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The Honorable Richard J. Durbin
United States Senator
Statement of Sen. Dick Durbin
We can all agree that transparency and accountability to Congress are important principles. Public officials, including those who work for the President, should be responsive to congressional inquiries. Members of Congress can expect to be fully and timely informed about the activities of executive branch officials who are designated by the president to coordinate policy agendas across executive agencies.
But I disagree with those who say the Obama Administration is acting differently than past administrations when it comes to the use of czars and presidential advisors. One of today's witnesses, Bradley Patterson, has submitted written testimony that makes a compelling case in this regard. Mr. Patterson, who served on the White House staffs of three different Republican presidents and is one of the nation's leading authorities on presidential staffing, indicates that every president since Calvin Coolidge has used czars.
According to Mr. Patterson, the word "czar" should be reserved for a specific type of White House advisor: a person who works on pressing issues requiring interagency coordination, who has not undergone Senate confirmation, and who reports directly to the president. By this definition, President Obama's critics have vastly overstated the number of czars who are in place today. There are certainly fewer than 32 czars, which is the number thrown around by conservative firebrand Glenn Beck. Many of the 32 listed by Mr. Beck have been subject to Senate confirmation. And there are fewer than 18 czars, which is the number used by Republican critics in the Senate. Several of the 18 do not report directly to President Obama.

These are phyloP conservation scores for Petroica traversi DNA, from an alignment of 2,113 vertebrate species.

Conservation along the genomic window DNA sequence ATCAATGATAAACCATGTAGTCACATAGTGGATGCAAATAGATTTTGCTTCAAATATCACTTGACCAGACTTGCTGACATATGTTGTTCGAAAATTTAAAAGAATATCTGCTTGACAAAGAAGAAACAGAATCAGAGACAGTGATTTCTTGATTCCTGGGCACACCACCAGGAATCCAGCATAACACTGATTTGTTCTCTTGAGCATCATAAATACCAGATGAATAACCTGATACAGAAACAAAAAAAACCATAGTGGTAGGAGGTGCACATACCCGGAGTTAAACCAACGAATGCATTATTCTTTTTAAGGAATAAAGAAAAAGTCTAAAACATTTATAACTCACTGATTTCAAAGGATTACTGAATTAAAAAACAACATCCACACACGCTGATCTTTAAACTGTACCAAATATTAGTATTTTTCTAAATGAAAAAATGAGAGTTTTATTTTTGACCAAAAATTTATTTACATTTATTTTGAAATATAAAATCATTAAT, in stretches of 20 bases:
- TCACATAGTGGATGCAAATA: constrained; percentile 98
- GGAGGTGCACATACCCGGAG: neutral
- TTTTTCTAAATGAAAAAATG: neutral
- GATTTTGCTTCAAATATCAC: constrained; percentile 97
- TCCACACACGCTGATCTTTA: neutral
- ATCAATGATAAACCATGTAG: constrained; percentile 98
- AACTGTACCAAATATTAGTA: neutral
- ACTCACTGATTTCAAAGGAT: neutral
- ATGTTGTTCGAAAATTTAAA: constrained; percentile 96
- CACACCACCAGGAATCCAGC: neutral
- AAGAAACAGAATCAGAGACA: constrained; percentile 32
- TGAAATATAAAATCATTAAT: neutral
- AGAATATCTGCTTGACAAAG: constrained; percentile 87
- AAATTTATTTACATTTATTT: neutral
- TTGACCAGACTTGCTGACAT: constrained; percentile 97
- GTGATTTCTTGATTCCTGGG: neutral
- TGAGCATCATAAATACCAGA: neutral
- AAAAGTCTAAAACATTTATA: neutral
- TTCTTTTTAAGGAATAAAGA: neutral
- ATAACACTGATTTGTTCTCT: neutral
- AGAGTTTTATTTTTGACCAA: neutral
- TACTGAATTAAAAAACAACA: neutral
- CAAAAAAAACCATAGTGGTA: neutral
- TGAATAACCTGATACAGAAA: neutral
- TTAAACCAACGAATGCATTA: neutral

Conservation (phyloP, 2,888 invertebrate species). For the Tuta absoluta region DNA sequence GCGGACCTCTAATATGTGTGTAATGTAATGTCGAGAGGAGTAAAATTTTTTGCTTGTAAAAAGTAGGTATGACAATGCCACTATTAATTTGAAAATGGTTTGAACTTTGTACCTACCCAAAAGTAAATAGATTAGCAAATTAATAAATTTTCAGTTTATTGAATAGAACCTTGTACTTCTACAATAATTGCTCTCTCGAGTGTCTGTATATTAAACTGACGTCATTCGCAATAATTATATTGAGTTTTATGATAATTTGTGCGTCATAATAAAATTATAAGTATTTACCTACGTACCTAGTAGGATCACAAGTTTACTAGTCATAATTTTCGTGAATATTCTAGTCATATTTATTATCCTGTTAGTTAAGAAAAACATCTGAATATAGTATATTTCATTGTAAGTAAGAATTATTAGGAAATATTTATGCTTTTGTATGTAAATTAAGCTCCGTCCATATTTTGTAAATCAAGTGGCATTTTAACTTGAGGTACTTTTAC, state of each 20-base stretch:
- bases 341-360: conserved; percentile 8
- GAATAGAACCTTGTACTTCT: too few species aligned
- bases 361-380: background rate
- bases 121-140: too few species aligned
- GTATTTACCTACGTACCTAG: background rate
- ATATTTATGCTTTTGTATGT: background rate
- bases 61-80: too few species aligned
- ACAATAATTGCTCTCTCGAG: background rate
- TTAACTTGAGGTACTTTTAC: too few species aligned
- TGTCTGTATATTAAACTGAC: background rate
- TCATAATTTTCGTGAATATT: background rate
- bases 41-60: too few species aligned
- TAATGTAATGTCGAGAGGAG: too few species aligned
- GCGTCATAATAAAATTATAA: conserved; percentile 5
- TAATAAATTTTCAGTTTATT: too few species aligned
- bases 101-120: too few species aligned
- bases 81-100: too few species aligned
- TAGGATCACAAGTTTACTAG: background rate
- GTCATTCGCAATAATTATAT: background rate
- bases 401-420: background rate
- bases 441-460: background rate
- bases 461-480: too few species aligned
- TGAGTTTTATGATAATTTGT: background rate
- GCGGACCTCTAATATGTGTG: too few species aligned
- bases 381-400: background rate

Furthermore, there is ample opportunity for congressional oversight over these advisors. In a letter sent yesterday to Senator Feingold, White House Counsel Gregory Craig explained that 10 of the 18 advisors listed by Republican Senators have either testified before the Senate this year or would be willing to do so upon request. The other advisors, as Mr. Patterson discusses in his testimony, are willing to meet with members of Congress and their staffs.
But regardless of how you define the word "czar," where was the Republican criticism during the last administration? According to a recent article in the Washington Post, there were 36 different czar positions under President Bush. The independent organization "Factcheck.org" lists 35 czars who served in the Bush Administration. I don't recall any Republican cries of runaway government or federal takeovers when they controlled the White House. I don't recall any Republican criticism of Karl Rove, an enormously powerful presidential advisor in the Bush Administration who wasn't subject to Senate confirmation. Today's czar controversy seems to be little more than an attempt by the political opposition to manufacture criticism and drive down the president's approval ratings.
As to the question of constitutionality, today's witness T.J. Halstead from the Congressional Research Service provides a thorough explanation of why President Obama's use of advisors is fully consistent with the Appointments Clause of the Constitution and with judicial decisions that have analyzed this issue. I commend Mr. Halstead's testimony to those who make the claim that President Obama's use of advisors represents an end run around the Constitution.
President Obama's advisors aren't doing anything more than the law and the Constitution allow. Today's hearing is a useful opportunity to set the record straight.